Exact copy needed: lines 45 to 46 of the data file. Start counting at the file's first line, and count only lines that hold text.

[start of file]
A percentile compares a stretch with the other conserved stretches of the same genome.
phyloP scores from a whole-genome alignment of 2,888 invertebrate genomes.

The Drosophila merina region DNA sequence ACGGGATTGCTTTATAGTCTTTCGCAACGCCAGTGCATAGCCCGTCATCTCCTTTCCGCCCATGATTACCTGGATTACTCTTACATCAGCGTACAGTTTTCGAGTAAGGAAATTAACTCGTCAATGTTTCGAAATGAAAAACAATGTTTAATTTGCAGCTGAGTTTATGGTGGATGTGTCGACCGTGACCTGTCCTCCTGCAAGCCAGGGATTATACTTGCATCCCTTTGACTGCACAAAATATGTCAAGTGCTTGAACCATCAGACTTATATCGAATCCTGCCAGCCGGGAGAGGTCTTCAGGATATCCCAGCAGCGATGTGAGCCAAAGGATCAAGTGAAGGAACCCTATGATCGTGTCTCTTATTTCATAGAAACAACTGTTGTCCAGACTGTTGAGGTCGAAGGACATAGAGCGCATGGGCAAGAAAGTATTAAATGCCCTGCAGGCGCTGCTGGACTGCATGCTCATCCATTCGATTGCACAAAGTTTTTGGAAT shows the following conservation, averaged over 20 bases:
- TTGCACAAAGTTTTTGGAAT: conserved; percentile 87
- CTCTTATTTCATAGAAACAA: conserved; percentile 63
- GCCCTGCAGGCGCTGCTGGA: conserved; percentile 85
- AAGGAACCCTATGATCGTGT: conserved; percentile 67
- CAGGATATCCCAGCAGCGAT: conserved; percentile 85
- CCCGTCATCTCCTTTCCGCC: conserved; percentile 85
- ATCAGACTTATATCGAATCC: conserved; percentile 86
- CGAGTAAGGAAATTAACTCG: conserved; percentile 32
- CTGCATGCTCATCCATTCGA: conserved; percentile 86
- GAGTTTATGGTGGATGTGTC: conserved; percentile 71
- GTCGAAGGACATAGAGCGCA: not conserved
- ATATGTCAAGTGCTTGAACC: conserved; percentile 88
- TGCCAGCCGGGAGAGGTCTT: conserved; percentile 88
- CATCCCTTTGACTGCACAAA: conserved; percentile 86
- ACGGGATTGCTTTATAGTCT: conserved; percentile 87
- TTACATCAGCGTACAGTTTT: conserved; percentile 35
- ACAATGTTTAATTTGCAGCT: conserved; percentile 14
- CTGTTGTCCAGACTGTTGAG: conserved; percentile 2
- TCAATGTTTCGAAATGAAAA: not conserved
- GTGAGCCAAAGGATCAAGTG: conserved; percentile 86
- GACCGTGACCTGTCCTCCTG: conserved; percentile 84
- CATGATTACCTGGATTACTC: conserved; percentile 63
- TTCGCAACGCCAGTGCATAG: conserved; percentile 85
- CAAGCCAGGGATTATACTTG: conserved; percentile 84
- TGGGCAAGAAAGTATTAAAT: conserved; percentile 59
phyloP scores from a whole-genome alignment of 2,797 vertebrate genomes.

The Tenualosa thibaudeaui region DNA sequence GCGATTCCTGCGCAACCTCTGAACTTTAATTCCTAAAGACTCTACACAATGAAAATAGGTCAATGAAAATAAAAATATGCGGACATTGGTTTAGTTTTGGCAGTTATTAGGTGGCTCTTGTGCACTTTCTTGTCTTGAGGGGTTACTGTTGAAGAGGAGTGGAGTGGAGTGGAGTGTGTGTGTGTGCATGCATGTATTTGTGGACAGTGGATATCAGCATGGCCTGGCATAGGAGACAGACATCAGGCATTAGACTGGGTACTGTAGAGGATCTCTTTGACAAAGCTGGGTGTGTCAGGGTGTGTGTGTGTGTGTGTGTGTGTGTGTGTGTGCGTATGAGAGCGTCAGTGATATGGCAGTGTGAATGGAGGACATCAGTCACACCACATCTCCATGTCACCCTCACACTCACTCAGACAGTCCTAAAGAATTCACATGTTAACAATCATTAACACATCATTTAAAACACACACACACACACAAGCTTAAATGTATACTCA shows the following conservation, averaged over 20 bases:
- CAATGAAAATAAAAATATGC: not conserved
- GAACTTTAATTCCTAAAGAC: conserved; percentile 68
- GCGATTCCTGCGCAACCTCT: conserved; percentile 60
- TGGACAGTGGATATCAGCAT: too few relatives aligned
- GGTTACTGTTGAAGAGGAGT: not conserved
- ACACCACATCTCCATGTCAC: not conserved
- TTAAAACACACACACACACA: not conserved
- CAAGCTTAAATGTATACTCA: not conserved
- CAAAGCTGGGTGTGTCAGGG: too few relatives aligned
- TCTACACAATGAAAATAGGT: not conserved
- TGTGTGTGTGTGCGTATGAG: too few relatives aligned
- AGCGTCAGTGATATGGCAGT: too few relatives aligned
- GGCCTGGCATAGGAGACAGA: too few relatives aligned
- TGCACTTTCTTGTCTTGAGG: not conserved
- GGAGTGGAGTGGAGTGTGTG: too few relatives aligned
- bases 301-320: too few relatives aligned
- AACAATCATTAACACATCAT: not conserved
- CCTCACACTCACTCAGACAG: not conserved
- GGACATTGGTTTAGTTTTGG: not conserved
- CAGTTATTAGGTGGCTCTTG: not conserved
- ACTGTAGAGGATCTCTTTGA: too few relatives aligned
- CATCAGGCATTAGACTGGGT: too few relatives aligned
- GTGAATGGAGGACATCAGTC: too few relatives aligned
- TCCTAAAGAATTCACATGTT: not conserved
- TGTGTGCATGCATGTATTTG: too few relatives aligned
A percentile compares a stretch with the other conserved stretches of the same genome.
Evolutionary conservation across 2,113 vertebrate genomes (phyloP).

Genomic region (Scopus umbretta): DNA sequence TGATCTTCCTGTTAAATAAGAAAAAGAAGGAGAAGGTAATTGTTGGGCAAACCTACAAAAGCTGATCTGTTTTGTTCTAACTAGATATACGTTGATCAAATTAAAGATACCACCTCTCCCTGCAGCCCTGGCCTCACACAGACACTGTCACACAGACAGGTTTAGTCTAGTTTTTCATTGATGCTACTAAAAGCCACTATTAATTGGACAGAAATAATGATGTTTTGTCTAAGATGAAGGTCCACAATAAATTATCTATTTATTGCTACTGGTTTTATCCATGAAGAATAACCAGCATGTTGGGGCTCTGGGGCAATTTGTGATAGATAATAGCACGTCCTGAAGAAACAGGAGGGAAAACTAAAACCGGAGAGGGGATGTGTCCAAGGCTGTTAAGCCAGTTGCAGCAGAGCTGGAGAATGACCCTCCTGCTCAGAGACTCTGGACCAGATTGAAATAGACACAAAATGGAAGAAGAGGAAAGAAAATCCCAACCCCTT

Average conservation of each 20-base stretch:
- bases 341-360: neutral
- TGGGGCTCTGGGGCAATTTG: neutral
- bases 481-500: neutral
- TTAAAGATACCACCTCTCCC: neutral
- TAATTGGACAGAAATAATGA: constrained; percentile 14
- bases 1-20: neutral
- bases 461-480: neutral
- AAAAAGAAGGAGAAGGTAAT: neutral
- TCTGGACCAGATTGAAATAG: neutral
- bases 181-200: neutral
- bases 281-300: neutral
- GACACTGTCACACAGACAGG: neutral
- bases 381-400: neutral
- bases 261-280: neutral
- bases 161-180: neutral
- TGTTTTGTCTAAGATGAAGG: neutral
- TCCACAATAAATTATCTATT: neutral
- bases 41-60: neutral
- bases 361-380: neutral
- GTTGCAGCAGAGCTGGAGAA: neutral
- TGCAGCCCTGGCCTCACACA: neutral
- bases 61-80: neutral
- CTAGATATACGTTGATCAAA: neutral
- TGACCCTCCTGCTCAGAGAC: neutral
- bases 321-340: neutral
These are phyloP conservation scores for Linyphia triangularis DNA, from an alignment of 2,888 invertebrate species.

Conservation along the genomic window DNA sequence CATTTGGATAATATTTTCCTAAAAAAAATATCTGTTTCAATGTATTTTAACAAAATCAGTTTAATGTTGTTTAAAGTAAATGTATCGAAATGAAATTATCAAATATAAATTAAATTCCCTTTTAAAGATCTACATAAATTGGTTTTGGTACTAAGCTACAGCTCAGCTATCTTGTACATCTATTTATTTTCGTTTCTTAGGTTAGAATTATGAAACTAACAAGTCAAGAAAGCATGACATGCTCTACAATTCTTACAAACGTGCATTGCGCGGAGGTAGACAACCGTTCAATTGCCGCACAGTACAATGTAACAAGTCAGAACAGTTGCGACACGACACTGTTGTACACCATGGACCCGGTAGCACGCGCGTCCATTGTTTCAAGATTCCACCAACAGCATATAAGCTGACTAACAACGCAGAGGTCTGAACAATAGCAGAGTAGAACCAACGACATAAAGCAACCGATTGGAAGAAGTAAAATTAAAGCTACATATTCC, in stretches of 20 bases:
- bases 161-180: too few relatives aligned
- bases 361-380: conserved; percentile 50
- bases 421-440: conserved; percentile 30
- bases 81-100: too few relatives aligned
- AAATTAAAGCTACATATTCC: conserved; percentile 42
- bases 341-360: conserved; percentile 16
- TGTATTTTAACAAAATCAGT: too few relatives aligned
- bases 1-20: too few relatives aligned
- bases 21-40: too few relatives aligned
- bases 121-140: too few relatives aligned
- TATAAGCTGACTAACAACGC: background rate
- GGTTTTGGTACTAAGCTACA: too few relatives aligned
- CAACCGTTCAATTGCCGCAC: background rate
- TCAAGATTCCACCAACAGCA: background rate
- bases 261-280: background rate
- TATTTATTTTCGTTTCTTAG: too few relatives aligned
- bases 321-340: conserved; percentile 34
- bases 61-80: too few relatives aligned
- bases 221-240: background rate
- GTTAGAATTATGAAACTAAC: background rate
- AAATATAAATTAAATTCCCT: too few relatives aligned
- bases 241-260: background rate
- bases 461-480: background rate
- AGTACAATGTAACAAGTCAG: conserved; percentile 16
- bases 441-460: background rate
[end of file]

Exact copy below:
- GGAGTGGAGTGGAGTGTGTG: too few relatives aligned
- bases 301-320: too few relatives aligned